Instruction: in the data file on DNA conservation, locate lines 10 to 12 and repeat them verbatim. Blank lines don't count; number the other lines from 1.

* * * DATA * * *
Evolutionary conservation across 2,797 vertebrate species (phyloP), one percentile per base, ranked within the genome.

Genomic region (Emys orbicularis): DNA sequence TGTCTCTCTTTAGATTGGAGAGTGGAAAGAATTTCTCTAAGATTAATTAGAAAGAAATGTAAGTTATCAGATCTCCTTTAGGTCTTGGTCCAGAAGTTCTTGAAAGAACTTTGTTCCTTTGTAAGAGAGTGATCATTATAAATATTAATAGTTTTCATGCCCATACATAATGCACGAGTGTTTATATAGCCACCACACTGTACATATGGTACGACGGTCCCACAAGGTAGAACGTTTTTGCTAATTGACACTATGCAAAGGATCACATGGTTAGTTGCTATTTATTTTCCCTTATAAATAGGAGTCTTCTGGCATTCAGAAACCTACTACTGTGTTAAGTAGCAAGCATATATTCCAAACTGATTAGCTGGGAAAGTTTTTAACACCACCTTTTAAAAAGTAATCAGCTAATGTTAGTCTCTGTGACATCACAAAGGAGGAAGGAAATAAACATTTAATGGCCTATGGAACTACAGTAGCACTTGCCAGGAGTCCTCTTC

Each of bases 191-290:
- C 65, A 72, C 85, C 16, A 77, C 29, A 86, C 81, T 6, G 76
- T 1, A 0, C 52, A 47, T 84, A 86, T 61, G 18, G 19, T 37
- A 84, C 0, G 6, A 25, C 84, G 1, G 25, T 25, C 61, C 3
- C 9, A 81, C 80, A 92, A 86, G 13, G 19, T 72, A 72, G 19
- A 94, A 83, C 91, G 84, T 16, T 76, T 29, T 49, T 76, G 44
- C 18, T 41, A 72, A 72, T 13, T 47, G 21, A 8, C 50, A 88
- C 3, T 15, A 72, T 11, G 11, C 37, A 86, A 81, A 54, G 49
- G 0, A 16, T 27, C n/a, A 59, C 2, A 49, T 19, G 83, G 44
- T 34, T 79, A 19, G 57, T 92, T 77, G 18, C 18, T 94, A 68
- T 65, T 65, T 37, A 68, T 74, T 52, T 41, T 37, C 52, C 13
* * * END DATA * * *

- C 3, T 15, A 72, T 11, G 11, C 37, A 86, A 81, A 54, G 49
- G 0, A 16, T 27, C n/a, A 59, C 2, A 49, T 19, G 83, G 44
- T 34, T 79, A 19, G 57, T 92, T 77, G 18, C 18, T 94, A 68